Tea–Earl Grey–Hot

I occasionally drink hot tea, and Earl Grey is okay, but there may be reason to increase my intake.

Drinking Earl Grey tea could help guard against heart disease, it has emerged, after a study found that bergamot extract – a key ingredient in the hot drink – is just as effective as statins at controlling cholesterol.

Scientists believe bergamot, a fragrant Mediterranean citrus fruit which gives Earl Grey tea its distinctive flavour, can significantly lower cholesterol.

The article doesn’t link to the study itself, and it is unclear how much tea one would have to drink to get the benefits. It does mention a bergamot supplement tablet that is 1000 mg, but I cannot find the amount of bergamot in Earl Grey anywhere.

We know that Jean-Luc Picard was fond of Earl Grey, but it wasn’t for the health benefits–the good Captain of NCC 1701-D had an artificial heart.

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How does one go about reducing cow flatulence?

As part of its plan to reduce U.S. greenhouse gas emissions, the Obama administration is targeting the dairy industry to reduce methane emissions in their operations.

This comes despite falling methane emission levels across the economy since 1990.

The White House has proposed cutting methane emissions from the dairy industry by 25 percent by 2020. Although U.S. agriculture only accounts for about 9 percent of the country’s greenhouse gas emissions, according to the Environmental Protection Agency, it makes up a sizeable portion of methane emissions — which is a very potent greenhouse gas.

Some of these methane emissions come from cow flatulence, exhaling and belching — other livestock animals release methane as well.

“Cows emit a massive amount of methane through belching, with a lesser amount through flatulence,” according to How Stuff Works. “Statistics vary regarding how much methane the average dairy cow expels. Some experts say 100 liters to 200 liters a day… while others say it’s up to 500 liters… a day. In any case, that’s a lot of methane, an amount comparable to the pollution produced by a car in a day.”

Just how do you reduce methane emissions from cattle, other than reducing the number of cattle in the country? The EPA talks about “new technology” and “methane capture”. I’m going to invest in Beano stock, me.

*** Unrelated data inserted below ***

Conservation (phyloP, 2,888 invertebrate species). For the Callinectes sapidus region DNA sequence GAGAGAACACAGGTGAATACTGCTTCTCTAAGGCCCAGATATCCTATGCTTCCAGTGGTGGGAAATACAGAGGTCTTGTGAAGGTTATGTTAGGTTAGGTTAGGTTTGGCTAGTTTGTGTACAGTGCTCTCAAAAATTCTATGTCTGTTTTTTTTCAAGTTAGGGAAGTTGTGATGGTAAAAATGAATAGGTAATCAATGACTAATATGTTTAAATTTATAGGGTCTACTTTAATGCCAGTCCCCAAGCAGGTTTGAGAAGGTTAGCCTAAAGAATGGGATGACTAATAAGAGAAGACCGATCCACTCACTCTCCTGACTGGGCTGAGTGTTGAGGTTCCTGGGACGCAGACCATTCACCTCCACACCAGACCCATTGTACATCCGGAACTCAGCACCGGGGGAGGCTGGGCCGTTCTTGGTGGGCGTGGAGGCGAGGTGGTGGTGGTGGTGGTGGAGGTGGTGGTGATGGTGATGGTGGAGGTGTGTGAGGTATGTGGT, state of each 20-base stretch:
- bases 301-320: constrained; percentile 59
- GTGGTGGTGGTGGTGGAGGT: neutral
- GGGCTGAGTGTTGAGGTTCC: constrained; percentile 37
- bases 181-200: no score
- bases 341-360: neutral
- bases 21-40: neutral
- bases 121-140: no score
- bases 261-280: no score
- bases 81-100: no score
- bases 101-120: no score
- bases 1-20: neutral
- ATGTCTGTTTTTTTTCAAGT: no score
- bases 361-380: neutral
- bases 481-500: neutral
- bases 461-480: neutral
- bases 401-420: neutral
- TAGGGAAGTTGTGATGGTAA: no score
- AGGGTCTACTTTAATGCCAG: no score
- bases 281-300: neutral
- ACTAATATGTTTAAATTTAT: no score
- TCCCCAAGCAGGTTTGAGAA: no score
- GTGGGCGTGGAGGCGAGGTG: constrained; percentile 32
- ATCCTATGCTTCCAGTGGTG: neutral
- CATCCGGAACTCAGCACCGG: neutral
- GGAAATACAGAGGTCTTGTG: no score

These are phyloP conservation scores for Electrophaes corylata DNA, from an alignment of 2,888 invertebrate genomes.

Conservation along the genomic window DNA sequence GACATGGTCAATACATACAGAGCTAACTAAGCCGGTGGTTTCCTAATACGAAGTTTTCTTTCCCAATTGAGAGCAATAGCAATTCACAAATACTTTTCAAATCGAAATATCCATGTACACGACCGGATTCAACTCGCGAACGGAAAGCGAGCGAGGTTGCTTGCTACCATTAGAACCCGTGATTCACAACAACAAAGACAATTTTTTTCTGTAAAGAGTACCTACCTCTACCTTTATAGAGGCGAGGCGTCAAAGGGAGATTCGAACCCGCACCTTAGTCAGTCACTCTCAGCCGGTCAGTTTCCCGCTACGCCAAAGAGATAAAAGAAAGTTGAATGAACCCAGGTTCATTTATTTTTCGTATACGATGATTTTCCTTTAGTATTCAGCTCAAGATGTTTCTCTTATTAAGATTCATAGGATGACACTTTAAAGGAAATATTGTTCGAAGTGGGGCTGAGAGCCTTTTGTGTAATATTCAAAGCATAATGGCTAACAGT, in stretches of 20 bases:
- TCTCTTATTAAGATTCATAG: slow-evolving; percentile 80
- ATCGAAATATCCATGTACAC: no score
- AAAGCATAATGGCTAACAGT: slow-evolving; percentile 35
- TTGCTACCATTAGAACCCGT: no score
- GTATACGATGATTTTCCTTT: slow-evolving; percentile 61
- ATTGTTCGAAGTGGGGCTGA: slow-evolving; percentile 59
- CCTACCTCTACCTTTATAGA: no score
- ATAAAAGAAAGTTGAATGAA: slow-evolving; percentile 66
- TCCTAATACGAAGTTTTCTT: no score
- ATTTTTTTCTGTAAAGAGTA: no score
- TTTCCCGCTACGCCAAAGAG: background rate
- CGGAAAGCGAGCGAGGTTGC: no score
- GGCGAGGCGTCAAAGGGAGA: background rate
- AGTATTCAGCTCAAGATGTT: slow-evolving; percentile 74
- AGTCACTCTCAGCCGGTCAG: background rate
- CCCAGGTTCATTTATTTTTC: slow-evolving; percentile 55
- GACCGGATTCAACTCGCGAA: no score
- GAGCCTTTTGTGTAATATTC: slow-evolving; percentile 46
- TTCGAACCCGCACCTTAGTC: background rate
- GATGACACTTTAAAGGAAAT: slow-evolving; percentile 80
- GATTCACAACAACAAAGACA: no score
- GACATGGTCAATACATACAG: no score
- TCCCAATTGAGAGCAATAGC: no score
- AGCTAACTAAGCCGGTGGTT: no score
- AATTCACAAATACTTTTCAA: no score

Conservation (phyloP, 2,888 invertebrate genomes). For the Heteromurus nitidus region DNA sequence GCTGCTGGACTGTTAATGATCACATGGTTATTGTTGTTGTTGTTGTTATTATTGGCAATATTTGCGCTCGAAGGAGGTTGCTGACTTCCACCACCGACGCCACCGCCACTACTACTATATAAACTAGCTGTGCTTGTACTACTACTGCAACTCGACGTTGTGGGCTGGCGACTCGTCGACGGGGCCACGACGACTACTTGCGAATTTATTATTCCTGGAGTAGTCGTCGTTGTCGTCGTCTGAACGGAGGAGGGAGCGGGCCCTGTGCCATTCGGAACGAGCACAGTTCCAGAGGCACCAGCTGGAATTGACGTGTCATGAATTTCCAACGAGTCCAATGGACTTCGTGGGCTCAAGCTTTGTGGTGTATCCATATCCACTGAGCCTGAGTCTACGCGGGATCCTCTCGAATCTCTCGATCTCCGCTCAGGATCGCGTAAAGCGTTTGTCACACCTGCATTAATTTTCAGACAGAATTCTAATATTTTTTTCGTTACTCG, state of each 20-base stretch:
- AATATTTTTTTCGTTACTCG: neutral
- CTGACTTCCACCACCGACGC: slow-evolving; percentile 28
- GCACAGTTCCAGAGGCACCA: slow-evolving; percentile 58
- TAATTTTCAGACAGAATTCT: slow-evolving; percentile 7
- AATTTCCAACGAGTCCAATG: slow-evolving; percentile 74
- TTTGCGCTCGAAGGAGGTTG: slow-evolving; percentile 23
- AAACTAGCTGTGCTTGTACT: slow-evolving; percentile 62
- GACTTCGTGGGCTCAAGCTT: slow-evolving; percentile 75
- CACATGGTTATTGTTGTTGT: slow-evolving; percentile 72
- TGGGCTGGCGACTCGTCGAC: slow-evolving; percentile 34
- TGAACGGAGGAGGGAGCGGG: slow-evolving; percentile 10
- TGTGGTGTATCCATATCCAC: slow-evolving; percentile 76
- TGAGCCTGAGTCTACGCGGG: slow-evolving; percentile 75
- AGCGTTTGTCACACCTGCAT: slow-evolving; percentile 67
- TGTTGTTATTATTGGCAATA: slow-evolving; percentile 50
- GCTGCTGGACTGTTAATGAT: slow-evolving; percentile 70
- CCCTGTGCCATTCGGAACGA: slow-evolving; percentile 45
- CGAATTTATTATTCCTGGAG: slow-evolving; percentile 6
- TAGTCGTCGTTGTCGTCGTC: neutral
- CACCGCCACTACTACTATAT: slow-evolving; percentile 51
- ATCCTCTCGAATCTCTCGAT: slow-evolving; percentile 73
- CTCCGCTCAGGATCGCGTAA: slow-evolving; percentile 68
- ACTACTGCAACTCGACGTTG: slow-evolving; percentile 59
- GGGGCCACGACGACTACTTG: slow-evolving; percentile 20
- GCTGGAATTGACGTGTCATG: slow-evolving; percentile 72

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A clean water project that deserves support

Around the world, 768 million people don’t have access to safe water, and every day 1,400 children under the age of five die from water-based diseases. Designer Arturo Vittori believes the solution to this catastrophe lies not in high technology, but in sculptures that look like giant-sized objects from the pages of a Pier 1 catalog.

His stunning water towers stand nearly 30 feet tall and can collect over 25 gallons of potable water per day by harvesting atmospheric water vapor. Called WarkaWater towers, each pillar is comprised of two sections: a semi-rigid exoskeleton built by tying stalks of juncus or bamboo together and an internal plastic mesh, reminiscent of the bags oranges come in. The nylon and polypropylene fibers act as a scaffold for condensation, and as the droplets of dew form, they follow the mesh into a basin at the base of the structure.

A lot of money has been spent on expensive wells in underdeveloped parts of the world, which may need (unavailable) electricity to pump, require a lot of maintenance, and can become contaminated. These collectors are in the high desert in Ethiopia, but would work in other climates as well.

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Can a liquid freeze and boil at the same time?

Of course!

In thermodynamics, there’s a concept known as triple point: it’s a combination of temperature and pressure where a substance can exist as a solid, liquid and gas, all at the same time. This is what it looks like.

It’s not often people outside a lab get to see what this looks like, because you need a vacuum pump and some chemistry kit to achieve it. But it is amazing to see a fluid freeze and bubble and look like still liquid all at the same time.

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Suspended between life and death

Doctors will try to save the lives of 10 patients with knife or gunshot wounds by placing them in suspended animation, buying time to fix their injuries

NEITHER dead or alive, knife-wound or gunshot victims will be cooled down and placed in suspended animation later this month, as a groundbreaking emergency technique is tested out for the first time.

Surgeons are now on call at the UPMC Presbyterian Hospital in Pittsburgh, Pennsylvania, to perform the operation, which will buy doctors time to fix injuries that would otherwise be lethal.

“We are suspending life, but we don’t like to call it suspended animation because it sounds like science fiction,” says Samuel Tisherman, a surgeon at the hospital, who is leading the trial. “So we call it emergency preservation and resuscitation.”

The technique involves replacing all of a patient’s blood with a cold saline solution, which rapidly cools the body and stops almost all cellular activity. “If a patient comes to us two hours after dying you can’t bring them back to life. But if they’re dying and you suspend them, you have a chance to bring them back after their structural problems have been fixed,” says surgeon Peter Rhee at the University of Arizona in Tucson, who helped develop the technique.

Interesting proposal for study…I see a problem with informed consent, however. The Food and Drug Administration does provide a waiver for emergency procedures, but doing a study would require Institutional Review Board approval as well. I suspect that in an institution like mine, where a mere survey study takes 6 months for approval, this study would never fly.

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